Petitioner argues that the MCAC and the circuit court erred by ruling that this case is governed by Dykstra 's holding. Noting that Congress amended the Trade Act in 2009 to change the relevant deadlines under 19 U.S.C. 2291(a)(5)(A)(ii) from 8 and 16 to 26 and 26 weeks, petitioner essentially argues that Congress's continued silence as to whether the deadlines apply to those seeking a waiver acts as an adoption of the USDL's interpretation that the deadlines apply. Petitioner argues that Dykstra no longer is good law and has no precedential value.
[311 Mich.App. 70] A circuit court may reverse a decision of the MCAC only if it is " contrary to law or is not supported by competent, material, and substantial evidence on the whole record." MCL 421.38(1).
[W]hen [this Court] review[s] a lower court's review of agency action this Court must determine whether the lower court applied correct legal principles and whether it misapprehended or grossly misapplied the substantial evidence test to the agency's factual findings. This latter standard is indistinguishable
from the clearly erroneous standard of review that has been widely adopted in Michigan jurisprudence. As defined in numerous other contexts, a finding is clearly erroneous when, on review of the whole record, this Court is left with the definite and firm conviction that a mistake has been made. [ Boyd v Civil Serv Comm, 220 Mich.App. 226, 234-235; 559 N.W.2d 342 (1996).]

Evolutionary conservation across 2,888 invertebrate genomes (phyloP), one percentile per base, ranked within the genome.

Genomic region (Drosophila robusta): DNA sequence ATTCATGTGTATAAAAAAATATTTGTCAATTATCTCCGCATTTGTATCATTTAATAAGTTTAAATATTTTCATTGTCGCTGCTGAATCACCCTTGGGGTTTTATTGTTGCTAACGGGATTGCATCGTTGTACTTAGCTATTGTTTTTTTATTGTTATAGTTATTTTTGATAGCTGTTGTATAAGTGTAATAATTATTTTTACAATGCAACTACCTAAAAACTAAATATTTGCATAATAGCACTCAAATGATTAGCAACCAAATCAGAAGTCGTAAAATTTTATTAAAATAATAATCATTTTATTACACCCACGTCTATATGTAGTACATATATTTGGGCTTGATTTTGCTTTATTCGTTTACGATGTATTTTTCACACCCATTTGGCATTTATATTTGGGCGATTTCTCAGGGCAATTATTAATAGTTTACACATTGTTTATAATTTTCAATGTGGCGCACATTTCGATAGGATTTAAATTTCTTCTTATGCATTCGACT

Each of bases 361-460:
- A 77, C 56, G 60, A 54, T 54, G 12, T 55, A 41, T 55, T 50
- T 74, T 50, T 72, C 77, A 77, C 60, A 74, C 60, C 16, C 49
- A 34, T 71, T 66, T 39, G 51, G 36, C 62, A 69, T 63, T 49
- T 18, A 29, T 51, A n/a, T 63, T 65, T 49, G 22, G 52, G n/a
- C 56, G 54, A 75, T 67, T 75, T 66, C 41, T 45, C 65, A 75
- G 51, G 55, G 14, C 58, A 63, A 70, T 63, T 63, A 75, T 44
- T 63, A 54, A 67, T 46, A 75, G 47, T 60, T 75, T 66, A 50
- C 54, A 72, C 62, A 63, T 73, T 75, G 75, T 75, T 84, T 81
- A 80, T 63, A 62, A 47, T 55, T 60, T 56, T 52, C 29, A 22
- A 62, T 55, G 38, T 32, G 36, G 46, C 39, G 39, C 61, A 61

As a part of its role in administering the TRA program:
[E]ach of these " cooperating Stat[e] agencies," [19 U.S.C. 2311(a)], becomes an " agent of the United States," [19 U.S.C. 2313(a)], charged with processing applications and using federal funds to pay TRA benefits to individuals eligible under the Act. Review of eligibility decisions by these agencies is to be " in the same manner and to the same extent as determinations under the applicable State law and only in that manner and to that extent." [19 U.S.C. 2311(d)]. In making these eligibility determinations, however, state authorities are bound to apply the relevant regulations promulgated by the Secretary of Labor and the substantive provisions of the Act. 29 CFR § 91.51(c) (1985). [ Int'l Union, United Auto, Aerospace & Agricultural Implement Workers of America v Brock, 477 U.S. 274, 277-278; 106 S.Ct. 2523; 91 L.Ed.2d 228 (1986); see also Dykstra, 283 Mich.App. at 215.]
In this case, the general question is whether the deadlines in 19 U.S.C. 2291(a)(5)(A)(ii) apply to individuals who seek waivers for training, as well as to those [311 Mich.App. 71] enrolled in an approved training program and what, if any, deference is to be given to the interpretation of the Trade Act by the USDL regarding this issue.
Addressing the 2002 version of the Trade Act, the Dykstra Court discussed the then-current deadlines contained in 19 U.S.C. 2291(a)(5)(A)(ii):
In order for a worker to be eligible for benefits, the worker must meet one of three eligibility criteria: the worker must be enrolled in an approved training program, have completed an approved training program, or have obtained a written waiver of the training requirement. See 19 U.S.C. 2291(a)(5)(A) to (C); see also 19 U.S.C. 2291(c). With regard to the first criterion--enrollment in an approved training program--19 U.S.C. 2291(a)(5)(A)(ii) also provides that the worker must enroll no later than the latest of
(I) the last day of the 16th week after the worker's most recent total separation from adversely affected employment which meets the requirements of [19 U.S.C. 2291(a)(1) and (2)],